Just over a year ago, my dog was killed by car. I wasn’t there—she had been at Windsor park with my father—so I only saw her dead at the hospital afterwards: her body still warm, her fur still silky soft, her body thick and solid but the gorgeous thrumming life of her gone.
It was a profoundly difficult winter. For a month, it felt like I had to heave each word up from a creative well that had run entirely dry. I had no energy.
Which terrified me.
Which is, apparently, grief.
So why write of it now? Because even though my sadness felt bottomless, even though every time I stepped outside or opened a door and expected her there, the garden remained constant in its demands. Through freeze and thaw, windstorm and weather, the garden wrenched me from flat sadness into rage, frustration and delight. Feeling—any feeling—to the bereft means care, for the self or the world, it doesn’t matter, so long as it’s there.
I often think about how my garden grew commensurately with the growth of my son. As he moved out in the world, I welcomed more living things that needed me: more plants, more soil, more spaces. Was it solely a matter of having more time to garden? Or was it some other need to nurture? To care not only about, but for?
No surprise then, that I got said dog from the Humane Society a month after my son moved away for university. She was young, untrained, and in our first week together so unruly in the garden I tethered her to my waist so I could work. She ate everything: compost riddled with avocado pits (bad for dogs) and oyster shells (not great either); sticks and stems and plastic tags and, and, and…she was insufferable.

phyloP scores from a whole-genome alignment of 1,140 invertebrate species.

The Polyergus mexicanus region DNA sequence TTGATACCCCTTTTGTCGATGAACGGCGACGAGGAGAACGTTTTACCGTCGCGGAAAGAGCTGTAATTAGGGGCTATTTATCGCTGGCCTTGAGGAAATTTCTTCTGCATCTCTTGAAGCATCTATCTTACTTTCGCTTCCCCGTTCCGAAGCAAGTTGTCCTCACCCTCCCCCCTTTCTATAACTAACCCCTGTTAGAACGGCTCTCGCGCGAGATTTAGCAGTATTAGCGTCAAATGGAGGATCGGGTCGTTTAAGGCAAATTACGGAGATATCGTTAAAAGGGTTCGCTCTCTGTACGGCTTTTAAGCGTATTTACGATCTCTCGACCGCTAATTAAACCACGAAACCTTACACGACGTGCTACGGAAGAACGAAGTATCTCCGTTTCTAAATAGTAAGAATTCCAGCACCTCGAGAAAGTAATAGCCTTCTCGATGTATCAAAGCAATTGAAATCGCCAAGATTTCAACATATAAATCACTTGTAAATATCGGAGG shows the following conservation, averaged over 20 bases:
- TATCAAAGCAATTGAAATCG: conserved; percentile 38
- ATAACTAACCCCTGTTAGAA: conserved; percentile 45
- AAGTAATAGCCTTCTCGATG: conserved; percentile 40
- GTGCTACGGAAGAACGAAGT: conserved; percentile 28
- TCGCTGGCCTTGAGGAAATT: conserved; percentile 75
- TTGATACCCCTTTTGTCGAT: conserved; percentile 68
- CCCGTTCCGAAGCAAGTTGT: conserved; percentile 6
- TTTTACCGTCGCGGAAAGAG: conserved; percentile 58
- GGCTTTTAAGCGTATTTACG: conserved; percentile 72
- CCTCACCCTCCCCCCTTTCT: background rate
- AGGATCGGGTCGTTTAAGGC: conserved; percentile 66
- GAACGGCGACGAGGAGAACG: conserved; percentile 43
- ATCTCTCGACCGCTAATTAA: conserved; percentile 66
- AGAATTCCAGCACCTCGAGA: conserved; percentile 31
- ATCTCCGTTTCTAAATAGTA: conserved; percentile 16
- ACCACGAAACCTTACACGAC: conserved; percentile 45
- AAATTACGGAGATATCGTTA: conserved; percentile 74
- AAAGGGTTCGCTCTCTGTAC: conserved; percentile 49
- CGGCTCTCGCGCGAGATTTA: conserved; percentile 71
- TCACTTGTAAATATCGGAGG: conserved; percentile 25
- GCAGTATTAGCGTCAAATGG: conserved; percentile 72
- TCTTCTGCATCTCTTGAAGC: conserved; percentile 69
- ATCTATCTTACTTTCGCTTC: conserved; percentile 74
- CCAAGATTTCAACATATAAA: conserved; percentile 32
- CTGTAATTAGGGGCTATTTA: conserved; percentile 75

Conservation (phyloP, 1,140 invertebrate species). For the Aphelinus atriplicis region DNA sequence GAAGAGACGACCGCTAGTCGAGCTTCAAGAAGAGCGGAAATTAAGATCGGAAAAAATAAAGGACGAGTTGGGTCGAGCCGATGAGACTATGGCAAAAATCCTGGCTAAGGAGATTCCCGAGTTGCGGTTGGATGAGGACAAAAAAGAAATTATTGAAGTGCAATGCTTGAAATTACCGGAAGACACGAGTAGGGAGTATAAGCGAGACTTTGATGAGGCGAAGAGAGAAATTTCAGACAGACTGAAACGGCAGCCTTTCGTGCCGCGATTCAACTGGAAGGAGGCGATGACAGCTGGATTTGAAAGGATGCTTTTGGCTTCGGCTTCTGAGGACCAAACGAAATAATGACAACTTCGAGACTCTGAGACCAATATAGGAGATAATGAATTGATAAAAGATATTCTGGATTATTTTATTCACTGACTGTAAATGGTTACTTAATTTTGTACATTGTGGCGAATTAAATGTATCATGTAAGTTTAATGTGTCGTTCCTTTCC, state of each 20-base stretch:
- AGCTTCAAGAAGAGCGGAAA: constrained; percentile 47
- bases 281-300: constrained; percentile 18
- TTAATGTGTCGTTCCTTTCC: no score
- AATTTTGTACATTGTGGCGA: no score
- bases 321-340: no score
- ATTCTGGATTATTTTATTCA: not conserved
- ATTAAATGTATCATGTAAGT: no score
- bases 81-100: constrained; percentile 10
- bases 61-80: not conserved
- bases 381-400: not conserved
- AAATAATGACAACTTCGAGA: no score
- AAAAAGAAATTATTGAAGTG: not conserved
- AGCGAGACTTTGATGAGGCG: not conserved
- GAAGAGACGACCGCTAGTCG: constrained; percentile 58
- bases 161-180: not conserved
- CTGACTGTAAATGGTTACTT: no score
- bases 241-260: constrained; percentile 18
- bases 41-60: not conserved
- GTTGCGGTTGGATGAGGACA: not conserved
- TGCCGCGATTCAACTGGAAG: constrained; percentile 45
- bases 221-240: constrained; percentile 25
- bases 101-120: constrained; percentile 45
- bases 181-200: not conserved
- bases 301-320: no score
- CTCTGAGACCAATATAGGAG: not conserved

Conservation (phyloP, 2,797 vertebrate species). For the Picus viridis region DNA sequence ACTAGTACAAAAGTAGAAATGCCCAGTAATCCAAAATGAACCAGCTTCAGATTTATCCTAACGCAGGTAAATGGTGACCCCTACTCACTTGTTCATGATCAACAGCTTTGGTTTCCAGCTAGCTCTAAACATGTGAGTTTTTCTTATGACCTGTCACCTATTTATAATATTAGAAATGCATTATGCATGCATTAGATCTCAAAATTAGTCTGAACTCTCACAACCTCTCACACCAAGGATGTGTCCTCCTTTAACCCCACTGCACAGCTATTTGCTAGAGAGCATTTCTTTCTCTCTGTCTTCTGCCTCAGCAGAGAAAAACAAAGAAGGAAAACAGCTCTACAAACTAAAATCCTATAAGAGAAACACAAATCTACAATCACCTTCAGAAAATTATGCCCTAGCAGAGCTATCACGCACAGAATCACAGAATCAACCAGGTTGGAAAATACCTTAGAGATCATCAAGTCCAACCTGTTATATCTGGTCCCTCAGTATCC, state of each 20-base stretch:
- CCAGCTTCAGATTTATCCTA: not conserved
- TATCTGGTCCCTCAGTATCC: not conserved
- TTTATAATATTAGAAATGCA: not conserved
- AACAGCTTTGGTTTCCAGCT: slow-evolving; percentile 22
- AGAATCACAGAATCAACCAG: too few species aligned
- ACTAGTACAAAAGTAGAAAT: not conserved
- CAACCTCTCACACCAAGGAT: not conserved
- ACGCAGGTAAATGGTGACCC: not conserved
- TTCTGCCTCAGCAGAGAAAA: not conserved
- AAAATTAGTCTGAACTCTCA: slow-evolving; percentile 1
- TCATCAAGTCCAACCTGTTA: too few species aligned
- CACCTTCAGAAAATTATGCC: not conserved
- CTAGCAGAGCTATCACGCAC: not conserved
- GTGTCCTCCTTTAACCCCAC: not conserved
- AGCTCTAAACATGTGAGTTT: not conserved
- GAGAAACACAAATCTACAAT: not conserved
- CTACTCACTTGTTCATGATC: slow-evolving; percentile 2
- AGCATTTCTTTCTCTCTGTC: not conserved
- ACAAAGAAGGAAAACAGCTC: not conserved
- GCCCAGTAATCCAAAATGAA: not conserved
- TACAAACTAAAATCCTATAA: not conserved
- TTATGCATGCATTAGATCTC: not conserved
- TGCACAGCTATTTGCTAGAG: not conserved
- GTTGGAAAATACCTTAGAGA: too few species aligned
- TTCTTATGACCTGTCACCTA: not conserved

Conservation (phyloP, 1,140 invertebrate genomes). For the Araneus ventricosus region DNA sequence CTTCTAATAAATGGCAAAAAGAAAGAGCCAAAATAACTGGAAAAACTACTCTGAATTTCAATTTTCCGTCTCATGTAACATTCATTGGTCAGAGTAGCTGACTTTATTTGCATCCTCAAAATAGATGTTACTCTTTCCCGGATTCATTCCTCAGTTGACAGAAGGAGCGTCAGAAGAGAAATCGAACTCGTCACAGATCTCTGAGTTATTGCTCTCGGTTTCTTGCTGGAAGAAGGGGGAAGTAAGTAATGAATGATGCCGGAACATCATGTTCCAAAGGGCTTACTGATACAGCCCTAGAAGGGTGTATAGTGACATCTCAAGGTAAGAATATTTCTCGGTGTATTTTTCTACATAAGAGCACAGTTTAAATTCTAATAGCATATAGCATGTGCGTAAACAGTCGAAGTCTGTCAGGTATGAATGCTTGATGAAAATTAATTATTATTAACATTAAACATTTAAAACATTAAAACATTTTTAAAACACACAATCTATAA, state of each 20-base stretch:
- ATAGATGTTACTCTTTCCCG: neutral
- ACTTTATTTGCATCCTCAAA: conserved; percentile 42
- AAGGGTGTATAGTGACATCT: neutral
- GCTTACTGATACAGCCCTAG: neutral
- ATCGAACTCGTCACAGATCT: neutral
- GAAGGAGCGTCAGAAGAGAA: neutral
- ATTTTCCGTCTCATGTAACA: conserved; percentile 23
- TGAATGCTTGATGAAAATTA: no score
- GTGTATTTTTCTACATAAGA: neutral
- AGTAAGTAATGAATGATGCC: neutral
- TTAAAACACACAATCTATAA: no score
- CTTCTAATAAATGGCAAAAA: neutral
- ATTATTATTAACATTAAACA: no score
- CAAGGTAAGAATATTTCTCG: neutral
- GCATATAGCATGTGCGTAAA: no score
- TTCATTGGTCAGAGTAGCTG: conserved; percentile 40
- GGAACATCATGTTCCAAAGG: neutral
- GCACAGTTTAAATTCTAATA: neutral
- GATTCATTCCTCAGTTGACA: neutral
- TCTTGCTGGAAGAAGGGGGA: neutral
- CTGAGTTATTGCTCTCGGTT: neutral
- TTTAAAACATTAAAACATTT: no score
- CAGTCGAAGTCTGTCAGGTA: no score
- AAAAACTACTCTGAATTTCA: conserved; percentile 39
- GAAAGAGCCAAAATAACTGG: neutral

She was also impossibly affectionate and cute.
When she died, I spent hours in the greenhouse huddling out of the wind, seeding in a frenzy, planting Dianthus and Cobea too soon, twitchy to transplant and pot things on. Growth: I needed to witness it. Seeding flowers helped me imagine a future in colour.
This year, in the roar of March, I was tired of being alone while I worked outside. I found an older dog, another rescue, who now shambles about the garden, not eating a thing. He lolls, he rolls, he rampages occasionally through the borders, but most of the time reclines sniffing the breeze. I suppose he suits me now—calmer and older, the both of us.
Another spring has come and with it another round of seedlings and hope. It’s the season of making promises: to water, to tend, to clip, to feed. What is spring for a gardener, if not committing to care?